The shooting mechanics are refined, the story is more akin to the originals, and even the setting screams Black Isle. Despite an abundant amount of technical issues at its release, this return to form received a warm reception from fans. It showed that after 200 years, civilization could return to somewhat normality. While the threat of post-nuclear dangers were still everywhere, many people could prosper in the wastes. This time around, 3 factions are vying for total control. The New California Republic, formed before the events of Fallout 2, have expanded all the way into Nevada, and are struggling. Despite their good intentions of reuniting America and reforming society in its old ways, they’re stretched far too thin to do much good. In comes the Romanesque Caesar’s Legion, a barbaric legion made up of hundreds of tribes and ruled by an iron fist. Despite being ruthless and cruel, the Legion knows that the only way to reunify a chaotic world is through control. To counter these comes the enigmatic and mysterious Mr. House, a complicated pre-war billionaire and owner of an army of highly advanced robots. All three factions make their points, and while some can be considered more evil than other, they’re all in a moral gray ground. This is where New Vegas succeeds the most.

While Fallout 3 gives you one, clearly heroic choice of faction, New Vegas manages to craft a convincing assortment of post-apocalyptic factions. While the Legion can be considered wholly evil, maybe that ferocity is what a loosely tethered wasteland needs. And while choosing to fight for yourself may be selfish, maybe you don’t like any factions or government in an already flourishing community. I think New Vegas succeeds most in its story, which stays truer to its choice based roots than any other game in the series, and manages to convey a realistic and flawed society. No faction is perfect, and that’s what makes them perfect.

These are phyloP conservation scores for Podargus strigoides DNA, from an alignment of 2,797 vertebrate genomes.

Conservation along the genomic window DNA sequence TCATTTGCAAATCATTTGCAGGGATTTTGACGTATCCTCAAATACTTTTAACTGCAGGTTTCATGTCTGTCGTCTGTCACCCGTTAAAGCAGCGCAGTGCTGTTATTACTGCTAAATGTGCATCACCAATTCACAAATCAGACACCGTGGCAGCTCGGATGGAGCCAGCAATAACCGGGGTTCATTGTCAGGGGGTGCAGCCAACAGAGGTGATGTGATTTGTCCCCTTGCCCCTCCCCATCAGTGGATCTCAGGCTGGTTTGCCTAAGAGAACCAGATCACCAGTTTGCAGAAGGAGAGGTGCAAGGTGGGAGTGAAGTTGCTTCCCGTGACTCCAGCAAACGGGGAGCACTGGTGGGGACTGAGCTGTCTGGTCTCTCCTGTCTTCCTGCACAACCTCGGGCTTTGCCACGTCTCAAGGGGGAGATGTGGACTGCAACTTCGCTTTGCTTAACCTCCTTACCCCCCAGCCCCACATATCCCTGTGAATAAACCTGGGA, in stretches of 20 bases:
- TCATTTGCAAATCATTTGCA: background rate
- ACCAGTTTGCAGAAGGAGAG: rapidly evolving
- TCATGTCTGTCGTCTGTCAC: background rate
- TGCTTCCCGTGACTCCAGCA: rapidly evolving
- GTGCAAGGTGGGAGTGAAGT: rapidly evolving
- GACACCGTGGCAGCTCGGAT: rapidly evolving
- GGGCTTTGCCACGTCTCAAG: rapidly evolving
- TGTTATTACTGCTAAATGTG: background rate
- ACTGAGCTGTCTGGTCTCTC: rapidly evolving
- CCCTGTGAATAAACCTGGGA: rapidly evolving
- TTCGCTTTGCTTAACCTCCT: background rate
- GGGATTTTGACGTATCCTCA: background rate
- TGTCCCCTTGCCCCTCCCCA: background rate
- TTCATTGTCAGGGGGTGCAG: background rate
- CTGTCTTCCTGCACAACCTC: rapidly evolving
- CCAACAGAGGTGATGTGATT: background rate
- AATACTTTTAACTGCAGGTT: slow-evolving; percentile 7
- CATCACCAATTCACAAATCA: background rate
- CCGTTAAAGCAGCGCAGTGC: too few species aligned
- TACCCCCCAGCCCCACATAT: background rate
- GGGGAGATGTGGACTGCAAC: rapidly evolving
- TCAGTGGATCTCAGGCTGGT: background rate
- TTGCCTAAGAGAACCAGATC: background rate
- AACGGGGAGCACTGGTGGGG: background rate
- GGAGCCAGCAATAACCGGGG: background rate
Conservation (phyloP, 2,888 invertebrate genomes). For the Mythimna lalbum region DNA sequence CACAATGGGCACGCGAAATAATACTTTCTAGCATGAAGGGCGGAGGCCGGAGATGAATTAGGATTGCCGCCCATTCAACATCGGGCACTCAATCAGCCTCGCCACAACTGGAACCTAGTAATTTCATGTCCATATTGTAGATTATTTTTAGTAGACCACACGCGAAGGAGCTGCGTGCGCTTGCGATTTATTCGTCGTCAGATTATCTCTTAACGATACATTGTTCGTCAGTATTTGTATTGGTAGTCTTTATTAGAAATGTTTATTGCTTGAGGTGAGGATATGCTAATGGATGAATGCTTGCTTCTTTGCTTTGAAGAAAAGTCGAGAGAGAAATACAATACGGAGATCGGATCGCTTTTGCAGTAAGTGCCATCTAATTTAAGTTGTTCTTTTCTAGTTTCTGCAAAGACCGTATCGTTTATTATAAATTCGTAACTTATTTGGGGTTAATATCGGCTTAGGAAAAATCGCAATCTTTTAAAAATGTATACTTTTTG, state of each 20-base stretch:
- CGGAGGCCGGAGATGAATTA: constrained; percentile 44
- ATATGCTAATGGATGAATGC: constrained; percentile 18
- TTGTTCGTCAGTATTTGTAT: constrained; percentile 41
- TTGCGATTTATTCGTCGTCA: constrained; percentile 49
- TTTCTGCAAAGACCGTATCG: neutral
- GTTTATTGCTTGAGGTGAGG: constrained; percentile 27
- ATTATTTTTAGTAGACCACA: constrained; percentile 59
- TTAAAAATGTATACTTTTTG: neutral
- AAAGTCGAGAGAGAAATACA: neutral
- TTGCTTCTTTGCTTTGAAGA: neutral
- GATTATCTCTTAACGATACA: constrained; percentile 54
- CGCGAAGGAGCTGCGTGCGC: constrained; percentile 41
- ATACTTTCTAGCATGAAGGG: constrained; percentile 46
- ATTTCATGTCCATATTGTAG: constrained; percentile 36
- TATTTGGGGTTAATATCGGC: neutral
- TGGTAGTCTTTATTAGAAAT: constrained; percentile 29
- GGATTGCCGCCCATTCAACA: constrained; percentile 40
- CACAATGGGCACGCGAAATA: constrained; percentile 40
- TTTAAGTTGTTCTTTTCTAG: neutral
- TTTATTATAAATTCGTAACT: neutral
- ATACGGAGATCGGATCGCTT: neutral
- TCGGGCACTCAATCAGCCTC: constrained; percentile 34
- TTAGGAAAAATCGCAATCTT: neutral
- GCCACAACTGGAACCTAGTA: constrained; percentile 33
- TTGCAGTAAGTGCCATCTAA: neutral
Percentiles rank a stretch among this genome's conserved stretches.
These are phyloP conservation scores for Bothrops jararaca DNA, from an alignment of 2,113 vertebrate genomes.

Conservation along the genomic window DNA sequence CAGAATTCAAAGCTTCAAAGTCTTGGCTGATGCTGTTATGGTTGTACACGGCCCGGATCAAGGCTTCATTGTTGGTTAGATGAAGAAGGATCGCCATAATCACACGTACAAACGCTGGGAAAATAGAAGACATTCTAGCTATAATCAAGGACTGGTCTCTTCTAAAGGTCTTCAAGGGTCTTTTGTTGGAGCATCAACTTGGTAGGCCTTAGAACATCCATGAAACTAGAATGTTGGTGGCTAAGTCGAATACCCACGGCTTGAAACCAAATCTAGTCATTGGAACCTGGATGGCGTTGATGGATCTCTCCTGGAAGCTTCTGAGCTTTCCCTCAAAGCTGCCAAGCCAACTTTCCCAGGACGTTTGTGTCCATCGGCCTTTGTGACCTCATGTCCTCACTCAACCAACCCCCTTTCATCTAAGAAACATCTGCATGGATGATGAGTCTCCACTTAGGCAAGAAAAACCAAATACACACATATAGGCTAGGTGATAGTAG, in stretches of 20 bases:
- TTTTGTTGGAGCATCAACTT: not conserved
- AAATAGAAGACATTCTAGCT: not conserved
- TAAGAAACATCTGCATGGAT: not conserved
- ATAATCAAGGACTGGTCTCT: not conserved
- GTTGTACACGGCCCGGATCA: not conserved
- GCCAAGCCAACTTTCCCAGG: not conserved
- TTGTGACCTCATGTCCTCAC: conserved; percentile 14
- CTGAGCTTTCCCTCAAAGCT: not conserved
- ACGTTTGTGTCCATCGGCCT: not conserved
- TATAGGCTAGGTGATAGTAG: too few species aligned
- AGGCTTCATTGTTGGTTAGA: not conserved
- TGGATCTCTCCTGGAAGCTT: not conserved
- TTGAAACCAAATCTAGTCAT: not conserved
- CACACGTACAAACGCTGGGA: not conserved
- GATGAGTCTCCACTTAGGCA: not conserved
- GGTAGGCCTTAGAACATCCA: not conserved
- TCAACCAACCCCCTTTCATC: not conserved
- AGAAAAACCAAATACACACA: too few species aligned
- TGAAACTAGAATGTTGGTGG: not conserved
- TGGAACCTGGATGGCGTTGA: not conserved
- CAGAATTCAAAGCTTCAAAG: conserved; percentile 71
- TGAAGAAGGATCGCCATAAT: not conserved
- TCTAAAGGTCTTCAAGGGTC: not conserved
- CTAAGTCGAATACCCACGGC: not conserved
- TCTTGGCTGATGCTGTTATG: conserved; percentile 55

Leave a Comment

If you want a picture to show with your comment, go get a gravatar.




Navigate Right
Navigate Left
  • Gaming

    Digimon: Dawn and Dusk

  • Fallout: New Vegas

    Gaming

    Sonic The Hedgehog Retrospective

  • Fallout: New Vegas

    Arts and Entertainment

    Fans are Outraged Because Microsoft Takes Legal Action Against Halo Online

  • Fallout: New Vegas

    Gaming

    Disgaea

  • Fallout: New Vegas

    Arts and Entertainment

    Summer Racing Comes to the Ground, Air, and Sea

  • Fallout: New Vegas

    Arts and Entertainment

    After Fifteen Years Beyond Good And Evil Gets A Sequel

  • Fallout: New Vegas

    Arts and Entertainment

    Fallout 3 Retrospective

  • Fallout: New Vegas

    Arts and Entertainment

    Dragonball FighterZ

  • Fallout: New Vegas

    Arts and Entertainment

    Spider-man Swings Back Into Gaming

  • Fallout: New Vegas

    Gaming

    Monster Hunter

The student news site of Blackford High School
Fallout: New Vegas